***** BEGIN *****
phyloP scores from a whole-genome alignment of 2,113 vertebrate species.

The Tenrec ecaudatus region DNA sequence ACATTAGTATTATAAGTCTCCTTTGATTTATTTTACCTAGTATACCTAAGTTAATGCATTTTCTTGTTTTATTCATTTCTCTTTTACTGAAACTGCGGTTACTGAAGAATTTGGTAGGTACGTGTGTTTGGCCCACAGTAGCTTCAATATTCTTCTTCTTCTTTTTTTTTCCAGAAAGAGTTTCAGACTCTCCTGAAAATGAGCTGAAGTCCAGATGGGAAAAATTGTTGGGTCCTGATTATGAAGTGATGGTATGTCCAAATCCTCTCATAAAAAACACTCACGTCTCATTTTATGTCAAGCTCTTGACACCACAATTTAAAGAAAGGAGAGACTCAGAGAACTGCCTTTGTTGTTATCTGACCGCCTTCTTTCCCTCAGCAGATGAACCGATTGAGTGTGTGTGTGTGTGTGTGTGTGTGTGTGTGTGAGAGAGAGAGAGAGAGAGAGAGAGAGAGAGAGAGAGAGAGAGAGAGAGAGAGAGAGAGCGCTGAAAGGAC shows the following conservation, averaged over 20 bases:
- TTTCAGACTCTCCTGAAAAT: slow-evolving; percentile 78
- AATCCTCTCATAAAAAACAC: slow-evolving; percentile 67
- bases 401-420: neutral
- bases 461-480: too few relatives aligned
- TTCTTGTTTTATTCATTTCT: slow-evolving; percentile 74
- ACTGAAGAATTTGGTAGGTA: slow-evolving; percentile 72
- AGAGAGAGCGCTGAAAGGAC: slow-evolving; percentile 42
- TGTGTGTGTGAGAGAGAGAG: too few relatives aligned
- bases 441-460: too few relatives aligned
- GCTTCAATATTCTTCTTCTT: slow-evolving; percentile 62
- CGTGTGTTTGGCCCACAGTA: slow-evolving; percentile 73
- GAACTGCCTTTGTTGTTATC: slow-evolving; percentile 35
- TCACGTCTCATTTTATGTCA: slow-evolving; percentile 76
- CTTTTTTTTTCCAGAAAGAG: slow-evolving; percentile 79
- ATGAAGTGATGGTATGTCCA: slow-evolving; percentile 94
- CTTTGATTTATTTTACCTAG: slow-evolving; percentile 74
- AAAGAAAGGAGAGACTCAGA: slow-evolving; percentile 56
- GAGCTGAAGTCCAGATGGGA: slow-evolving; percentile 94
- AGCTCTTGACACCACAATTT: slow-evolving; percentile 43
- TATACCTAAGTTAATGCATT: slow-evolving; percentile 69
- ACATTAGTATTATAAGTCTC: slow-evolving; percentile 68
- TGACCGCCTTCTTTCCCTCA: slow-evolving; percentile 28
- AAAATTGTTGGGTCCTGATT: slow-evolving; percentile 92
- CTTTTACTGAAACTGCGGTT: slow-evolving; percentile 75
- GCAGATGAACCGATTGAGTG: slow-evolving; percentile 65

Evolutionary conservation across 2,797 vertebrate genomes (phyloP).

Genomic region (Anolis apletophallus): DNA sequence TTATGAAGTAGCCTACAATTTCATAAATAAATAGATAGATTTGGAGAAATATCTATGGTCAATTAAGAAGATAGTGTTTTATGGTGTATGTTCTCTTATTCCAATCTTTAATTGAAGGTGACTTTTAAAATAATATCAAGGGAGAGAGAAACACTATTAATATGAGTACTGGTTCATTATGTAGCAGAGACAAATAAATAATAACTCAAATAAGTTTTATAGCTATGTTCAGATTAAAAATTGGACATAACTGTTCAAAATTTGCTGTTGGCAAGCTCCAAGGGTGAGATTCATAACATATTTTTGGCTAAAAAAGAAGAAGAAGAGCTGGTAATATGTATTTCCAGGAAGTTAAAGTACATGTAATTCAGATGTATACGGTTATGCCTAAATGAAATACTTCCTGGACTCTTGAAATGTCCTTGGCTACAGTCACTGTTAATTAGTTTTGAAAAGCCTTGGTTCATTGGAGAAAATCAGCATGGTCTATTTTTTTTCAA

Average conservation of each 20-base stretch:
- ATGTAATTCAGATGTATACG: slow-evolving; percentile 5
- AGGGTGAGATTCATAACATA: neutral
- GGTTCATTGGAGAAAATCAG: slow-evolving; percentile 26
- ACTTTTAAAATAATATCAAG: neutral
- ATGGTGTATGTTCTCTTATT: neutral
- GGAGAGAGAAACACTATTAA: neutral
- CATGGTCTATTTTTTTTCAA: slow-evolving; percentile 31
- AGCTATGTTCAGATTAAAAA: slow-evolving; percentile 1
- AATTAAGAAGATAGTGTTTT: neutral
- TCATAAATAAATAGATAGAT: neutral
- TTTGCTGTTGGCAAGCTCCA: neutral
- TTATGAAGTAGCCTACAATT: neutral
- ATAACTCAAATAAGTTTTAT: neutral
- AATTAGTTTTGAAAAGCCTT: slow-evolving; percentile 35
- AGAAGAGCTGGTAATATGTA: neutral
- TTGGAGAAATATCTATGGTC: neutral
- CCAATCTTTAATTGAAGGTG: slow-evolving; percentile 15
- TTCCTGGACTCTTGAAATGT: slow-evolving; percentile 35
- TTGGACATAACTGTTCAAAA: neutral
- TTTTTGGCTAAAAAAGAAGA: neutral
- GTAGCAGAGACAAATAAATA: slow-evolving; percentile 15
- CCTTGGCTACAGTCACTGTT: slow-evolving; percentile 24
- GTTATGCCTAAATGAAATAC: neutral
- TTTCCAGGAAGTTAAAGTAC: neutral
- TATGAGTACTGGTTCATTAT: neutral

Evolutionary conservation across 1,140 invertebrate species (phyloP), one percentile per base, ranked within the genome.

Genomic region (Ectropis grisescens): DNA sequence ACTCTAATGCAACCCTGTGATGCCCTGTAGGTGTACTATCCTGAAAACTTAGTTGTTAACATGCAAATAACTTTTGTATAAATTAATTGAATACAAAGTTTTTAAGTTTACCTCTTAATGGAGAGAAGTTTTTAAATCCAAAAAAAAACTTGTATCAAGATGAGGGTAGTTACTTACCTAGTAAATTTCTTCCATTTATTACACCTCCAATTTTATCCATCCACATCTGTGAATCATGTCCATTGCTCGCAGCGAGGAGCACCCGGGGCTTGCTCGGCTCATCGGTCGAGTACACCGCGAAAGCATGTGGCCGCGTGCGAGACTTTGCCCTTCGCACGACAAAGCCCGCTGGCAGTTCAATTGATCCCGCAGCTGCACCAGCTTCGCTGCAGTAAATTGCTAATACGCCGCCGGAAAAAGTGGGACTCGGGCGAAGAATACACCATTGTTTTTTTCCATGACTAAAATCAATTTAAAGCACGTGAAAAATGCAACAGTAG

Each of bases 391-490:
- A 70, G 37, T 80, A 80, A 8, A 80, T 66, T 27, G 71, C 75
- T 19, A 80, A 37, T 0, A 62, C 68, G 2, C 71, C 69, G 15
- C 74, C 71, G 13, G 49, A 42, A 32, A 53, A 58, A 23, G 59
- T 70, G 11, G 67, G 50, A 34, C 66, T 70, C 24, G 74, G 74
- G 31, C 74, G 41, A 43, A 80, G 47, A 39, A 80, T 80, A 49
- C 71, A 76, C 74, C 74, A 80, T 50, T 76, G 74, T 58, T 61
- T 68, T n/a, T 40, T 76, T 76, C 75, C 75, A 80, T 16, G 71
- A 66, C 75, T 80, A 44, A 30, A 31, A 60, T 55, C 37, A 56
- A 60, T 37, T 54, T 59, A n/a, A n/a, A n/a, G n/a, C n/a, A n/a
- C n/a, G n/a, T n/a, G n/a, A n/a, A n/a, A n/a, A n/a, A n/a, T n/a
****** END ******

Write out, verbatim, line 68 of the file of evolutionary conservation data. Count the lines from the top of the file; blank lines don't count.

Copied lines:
- C n/a, G n/a, T n/a, G n/a, A n/a, A n/a, A n/a, A n/a, A n/a, T n/a